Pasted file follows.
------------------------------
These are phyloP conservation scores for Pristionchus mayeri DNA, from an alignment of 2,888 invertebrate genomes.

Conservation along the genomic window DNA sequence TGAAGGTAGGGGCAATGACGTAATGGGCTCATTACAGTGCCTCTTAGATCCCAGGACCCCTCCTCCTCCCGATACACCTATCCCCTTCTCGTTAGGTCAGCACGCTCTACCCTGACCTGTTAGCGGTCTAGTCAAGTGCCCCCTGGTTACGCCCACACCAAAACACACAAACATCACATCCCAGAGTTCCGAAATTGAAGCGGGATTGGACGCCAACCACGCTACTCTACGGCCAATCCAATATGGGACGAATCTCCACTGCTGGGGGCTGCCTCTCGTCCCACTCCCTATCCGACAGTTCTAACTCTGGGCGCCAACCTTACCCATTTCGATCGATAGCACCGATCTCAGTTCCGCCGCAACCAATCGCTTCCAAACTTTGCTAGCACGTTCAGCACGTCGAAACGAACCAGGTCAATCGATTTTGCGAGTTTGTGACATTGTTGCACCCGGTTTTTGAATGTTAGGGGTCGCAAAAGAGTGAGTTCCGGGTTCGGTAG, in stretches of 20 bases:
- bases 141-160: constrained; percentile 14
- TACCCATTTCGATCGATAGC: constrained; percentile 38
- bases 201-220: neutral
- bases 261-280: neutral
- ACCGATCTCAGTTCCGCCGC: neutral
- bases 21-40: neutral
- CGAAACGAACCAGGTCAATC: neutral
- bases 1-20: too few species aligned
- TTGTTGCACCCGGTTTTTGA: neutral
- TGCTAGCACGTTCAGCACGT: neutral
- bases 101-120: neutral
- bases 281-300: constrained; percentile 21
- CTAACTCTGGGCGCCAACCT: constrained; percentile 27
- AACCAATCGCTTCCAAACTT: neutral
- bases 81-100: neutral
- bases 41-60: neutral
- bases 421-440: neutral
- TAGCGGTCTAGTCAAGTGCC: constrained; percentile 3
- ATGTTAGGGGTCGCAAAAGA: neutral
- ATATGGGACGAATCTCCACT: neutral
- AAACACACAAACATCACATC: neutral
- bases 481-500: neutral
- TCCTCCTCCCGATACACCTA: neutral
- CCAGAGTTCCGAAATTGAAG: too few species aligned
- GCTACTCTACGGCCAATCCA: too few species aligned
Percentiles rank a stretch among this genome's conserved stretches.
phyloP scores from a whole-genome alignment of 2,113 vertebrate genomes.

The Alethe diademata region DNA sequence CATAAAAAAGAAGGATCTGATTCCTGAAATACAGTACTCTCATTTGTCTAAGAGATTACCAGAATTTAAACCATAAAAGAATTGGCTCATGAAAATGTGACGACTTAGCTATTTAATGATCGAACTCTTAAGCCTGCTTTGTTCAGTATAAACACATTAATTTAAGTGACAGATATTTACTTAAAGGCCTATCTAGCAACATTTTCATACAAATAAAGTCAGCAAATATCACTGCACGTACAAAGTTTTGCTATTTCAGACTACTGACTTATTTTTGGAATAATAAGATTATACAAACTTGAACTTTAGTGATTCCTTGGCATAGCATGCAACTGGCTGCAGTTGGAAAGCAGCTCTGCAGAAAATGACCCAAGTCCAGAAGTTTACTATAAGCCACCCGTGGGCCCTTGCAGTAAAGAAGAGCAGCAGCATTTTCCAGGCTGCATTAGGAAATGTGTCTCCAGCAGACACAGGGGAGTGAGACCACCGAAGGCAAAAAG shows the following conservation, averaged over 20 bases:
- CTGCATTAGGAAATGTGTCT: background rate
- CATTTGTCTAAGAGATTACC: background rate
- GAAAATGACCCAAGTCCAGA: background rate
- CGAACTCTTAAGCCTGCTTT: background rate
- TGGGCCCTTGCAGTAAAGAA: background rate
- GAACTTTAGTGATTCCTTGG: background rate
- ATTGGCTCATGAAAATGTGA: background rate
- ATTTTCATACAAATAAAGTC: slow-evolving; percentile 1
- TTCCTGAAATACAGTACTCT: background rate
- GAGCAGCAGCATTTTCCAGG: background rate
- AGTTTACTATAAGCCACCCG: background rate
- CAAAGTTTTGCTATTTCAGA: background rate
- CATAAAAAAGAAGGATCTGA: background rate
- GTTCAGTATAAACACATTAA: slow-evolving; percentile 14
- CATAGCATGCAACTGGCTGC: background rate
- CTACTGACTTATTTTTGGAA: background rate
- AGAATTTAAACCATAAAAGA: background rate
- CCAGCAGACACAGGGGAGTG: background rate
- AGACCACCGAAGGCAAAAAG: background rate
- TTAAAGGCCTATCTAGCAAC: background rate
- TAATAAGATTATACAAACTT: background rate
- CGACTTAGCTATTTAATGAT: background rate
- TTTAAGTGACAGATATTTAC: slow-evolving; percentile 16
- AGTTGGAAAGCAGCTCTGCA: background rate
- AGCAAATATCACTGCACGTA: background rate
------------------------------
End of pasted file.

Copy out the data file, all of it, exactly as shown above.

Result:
These are phyloP conservation scores for Pristionchus mayeri DNA, from an alignment of 2,888 invertebrate genomes.

Conservation along the genomic window DNA sequence TGAAGGTAGGGGCAATGACGTAATGGGCTCATTACAGTGCCTCTTAGATCCCAGGACCCCTCCTCCTCCCGATACACCTATCCCCTTCTCGTTAGGTCAGCACGCTCTACCCTGACCTGTTAGCGGTCTAGTCAAGTGCCCCCTGGTTACGCCCACACCAAAACACACAAACATCACATCCCAGAGTTCCGAAATTGAAGCGGGATTGGACGCCAACCACGCTACTCTACGGCCAATCCAATATGGGACGAATCTCCACTGCTGGGGGCTGCCTCTCGTCCCACTCCCTATCCGACAGTTCTAACTCTGGGCGCCAACCTTACCCATTTCGATCGATAGCACCGATCTCAGTTCCGCCGCAACCAATCGCTTCCAAACTTTGCTAGCACGTTCAGCACGTCGAAACGAACCAGGTCAATCGATTTTGCGAGTTTGTGACATTGTTGCACCCGGTTTTTGAATGTTAGGGGTCGCAAAAGAGTGAGTTCCGGGTTCGGTAG, in stretches of 20 bases:
- bases 141-160: constrained; percentile 14
- TACCCATTTCGATCGATAGC: constrained; percentile 38
- bases 201-220: neutral
- bases 261-280: neutral
- ACCGATCTCAGTTCCGCCGC: neutral
- bases 21-40: neutral
- CGAAACGAACCAGGTCAATC: neutral
- bases 1-20: too few species aligned
- TTGTTGCACCCGGTTTTTGA: neutral
- TGCTAGCACGTTCAGCACGT: neutral
- bases 101-120: neutral
- bases 281-300: constrained; percentile 21
- CTAACTCTGGGCGCCAACCT: constrained; percentile 27
- AACCAATCGCTTCCAAACTT: neutral
- bases 81-100: neutral
- bases 41-60: neutral
- bases 421-440: neutral
- TAGCGGTCTAGTCAAGTGCC: constrained; percentile 3
- ATGTTAGGGGTCGCAAAAGA: neutral
- ATATGGGACGAATCTCCACT: neutral
- AAACACACAAACATCACATC: neutral
- bases 481-500: neutral
- TCCTCCTCCCGATACACCTA: neutral
- CCAGAGTTCCGAAATTGAAG: too few species aligned
- GCTACTCTACGGCCAATCCA: too few species aligned
Percentiles rank a stretch among this genome's conserved stretches.
phyloP scores from a whole-genome alignment of 2,113 vertebrate genomes.

The Alethe diademata region DNA sequence CATAAAAAAGAAGGATCTGATTCCTGAAATACAGTACTCTCATTTGTCTAAGAGATTACCAGAATTTAAACCATAAAAGAATTGGCTCATGAAAATGTGACGACTTAGCTATTTAATGATCGAACTCTTAAGCCTGCTTTGTTCAGTATAAACACATTAATTTAAGTGACAGATATTTACTTAAAGGCCTATCTAGCAACATTTTCATACAAATAAAGTCAGCAAATATCACTGCACGTACAAAGTTTTGCTATTTCAGACTACTGACTTATTTTTGGAATAATAAGATTATACAAACTTGAACTTTAGTGATTCCTTGGCATAGCATGCAACTGGCTGCAGTTGGAAAGCAGCTCTGCAGAAAATGACCCAAGTCCAGAAGTTTACTATAAGCCACCCGTGGGCCCTTGCAGTAAAGAAGAGCAGCAGCATTTTCCAGGCTGCATTAGGAAATGTGTCTCCAGCAGACACAGGGGAGTGAGACCACCGAAGGCAAAAAG shows the following conservation, averaged over 20 bases:
- CTGCATTAGGAAATGTGTCT: background rate
- CATTTGTCTAAGAGATTACC: background rate
- GAAAATGACCCAAGTCCAGA: background rate
- CGAACTCTTAAGCCTGCTTT: background rate
- TGGGCCCTTGCAGTAAAGAA: background rate
- GAACTTTAGTGATTCCTTGG: background rate
- ATTGGCTCATGAAAATGTGA: background rate
- ATTTTCATACAAATAAAGTC: slow-evolving; percentile 1
- TTCCTGAAATACAGTACTCT: background rate
- GAGCAGCAGCATTTTCCAGG: background rate
- AGTTTACTATAAGCCACCCG: background rate
- CAAAGTTTTGCTATTTCAGA: background rate
- CATAAAAAAGAAGGATCTGA: background rate
- GTTCAGTATAAACACATTAA: slow-evolving; percentile 14
- CATAGCATGCAACTGGCTGC: background rate
- CTACTGACTTATTTTTGGAA: background rate
- AGAATTTAAACCATAAAAGA: background rate
- CCAGCAGACACAGGGGAGTG: background rate
- AGACCACCGAAGGCAAAAAG: background rate
- TTAAAGGCCTATCTAGCAAC: background rate
- TAATAAGATTATACAAACTT: background rate
- CGACTTAGCTATTTAATGAT: background rate
- TTTAAGTGACAGATATTTAC: slow-evolving; percentile 16
- AGTTGGAAAGCAGCTCTGCA: background rate
- AGCAAATATCACTGCACGTA: background rate